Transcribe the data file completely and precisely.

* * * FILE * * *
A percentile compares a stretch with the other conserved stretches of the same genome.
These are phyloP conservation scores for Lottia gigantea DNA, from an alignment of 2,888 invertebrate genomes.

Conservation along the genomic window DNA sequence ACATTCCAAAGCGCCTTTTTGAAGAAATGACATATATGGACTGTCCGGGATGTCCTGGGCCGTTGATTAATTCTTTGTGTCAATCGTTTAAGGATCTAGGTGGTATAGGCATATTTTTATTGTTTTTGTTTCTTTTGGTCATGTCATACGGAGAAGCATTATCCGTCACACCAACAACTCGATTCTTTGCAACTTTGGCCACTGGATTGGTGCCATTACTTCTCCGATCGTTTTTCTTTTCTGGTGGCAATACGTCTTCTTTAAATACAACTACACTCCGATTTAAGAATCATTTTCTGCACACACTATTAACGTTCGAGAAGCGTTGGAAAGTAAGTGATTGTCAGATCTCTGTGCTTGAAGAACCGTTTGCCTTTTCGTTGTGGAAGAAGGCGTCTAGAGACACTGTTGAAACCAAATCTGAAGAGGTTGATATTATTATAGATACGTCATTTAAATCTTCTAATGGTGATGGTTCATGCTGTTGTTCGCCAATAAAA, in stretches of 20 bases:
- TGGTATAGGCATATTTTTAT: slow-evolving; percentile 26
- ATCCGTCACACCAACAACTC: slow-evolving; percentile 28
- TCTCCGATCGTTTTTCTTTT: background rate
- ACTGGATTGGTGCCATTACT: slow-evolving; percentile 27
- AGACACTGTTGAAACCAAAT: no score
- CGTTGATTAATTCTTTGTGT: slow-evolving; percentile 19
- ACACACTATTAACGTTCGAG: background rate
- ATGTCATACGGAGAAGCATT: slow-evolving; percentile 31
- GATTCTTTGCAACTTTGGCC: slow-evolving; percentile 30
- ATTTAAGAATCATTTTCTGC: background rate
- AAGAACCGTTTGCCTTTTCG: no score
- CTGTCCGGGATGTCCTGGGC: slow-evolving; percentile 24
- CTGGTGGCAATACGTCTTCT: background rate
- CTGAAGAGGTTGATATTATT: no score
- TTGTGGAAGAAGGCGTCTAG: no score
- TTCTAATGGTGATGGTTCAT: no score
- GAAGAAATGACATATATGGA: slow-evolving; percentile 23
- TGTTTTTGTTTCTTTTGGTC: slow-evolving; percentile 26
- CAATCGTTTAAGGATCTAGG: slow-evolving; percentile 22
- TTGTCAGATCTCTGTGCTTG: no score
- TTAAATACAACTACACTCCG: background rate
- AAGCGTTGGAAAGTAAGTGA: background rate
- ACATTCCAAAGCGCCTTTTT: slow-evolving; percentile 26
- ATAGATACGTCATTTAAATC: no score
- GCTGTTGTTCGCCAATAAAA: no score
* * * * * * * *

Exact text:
A percentile compares a stretch with the other conserved stretches of the same genome.
These are phyloP conservation scores for Lottia gigantea DNA, from an alignment of 2,888 invertebrate genomes.

Conservation along the genomic window DNA sequence ACATTCCAAAGCGCCTTTTTGAAGAAATGACATATATGGACTGTCCGGGATGTCCTGGGCCGTTGATTAATTCTTTGTGTCAATCGTTTAAGGATCTAGGTGGTATAGGCATATTTTTATTGTTTTTGTTTCTTTTGGTCATGTCATACGGAGAAGCATTATCCGTCACACCAACAACTCGATTCTTTGCAACTTTGGCCACTGGATTGGTGCCATTACTTCTCCGATCGTTTTTCTTTTCTGGTGGCAATACGTCTTCTTTAAATACAACTACACTCCGATTTAAGAATCATTTTCTGCACACACTATTAACGTTCGAGAAGCGTTGGAAAGTAAGTGATTGTCAGATCTCTGTGCTTGAAGAACCGTTTGCCTTTTCGTTGTGGAAGAAGGCGTCTAGAGACACTGTTGAAACCAAATCTGAAGAGGTTGATATTATTATAGATACGTCATTTAAATCTTCTAATGGTGATGGTTCATGCTGTTGTTCGCCAATAAAA, in stretches of 20 bases:
- TGGTATAGGCATATTTTTAT: slow-evolving; percentile 26
- ATCCGTCACACCAACAACTC: slow-evolving; percentile 28
- TCTCCGATCGTTTTTCTTTT: background rate
- ACTGGATTGGTGCCATTACT: slow-evolving; percentile 27
- AGACACTGTTGAAACCAAAT: no score
- CGTTGATTAATTCTTTGTGT: slow-evolving; percentile 19
- ACACACTATTAACGTTCGAG: background rate
- ATGTCATACGGAGAAGCATT: slow-evolving; percentile 31
- GATTCTTTGCAACTTTGGCC: slow-evolving; percentile 30
- ATTTAAGAATCATTTTCTGC: background rate
- AAGAACCGTTTGCCTTTTCG: no score
- CTGTCCGGGATGTCCTGGGC: slow-evolving; percentile 24
- CTGGTGGCAATACGTCTTCT: background rate
- CTGAAGAGGTTGATATTATT: no score
- TTGTGGAAGAAGGCGTCTAG: no score
- TTCTAATGGTGATGGTTCAT: no score
- GAAGAAATGACATATATGGA: slow-evolving; percentile 23
- TGTTTTTGTTTCTTTTGGTC: slow-evolving; percentile 26
- CAATCGTTTAAGGATCTAGG: slow-evolving; percentile 22
- TTGTCAGATCTCTGTGCTTG: no score
- TTAAATACAACTACACTCCG: background rate
- AAGCGTTGGAAAGTAAGTGA: background rate
- ACATTCCAAAGCGCCTTTTT: slow-evolving; percentile 26
- ATAGATACGTCATTTAAATC: no score
- GCTGTTGTTCGCCAATAAAA: no score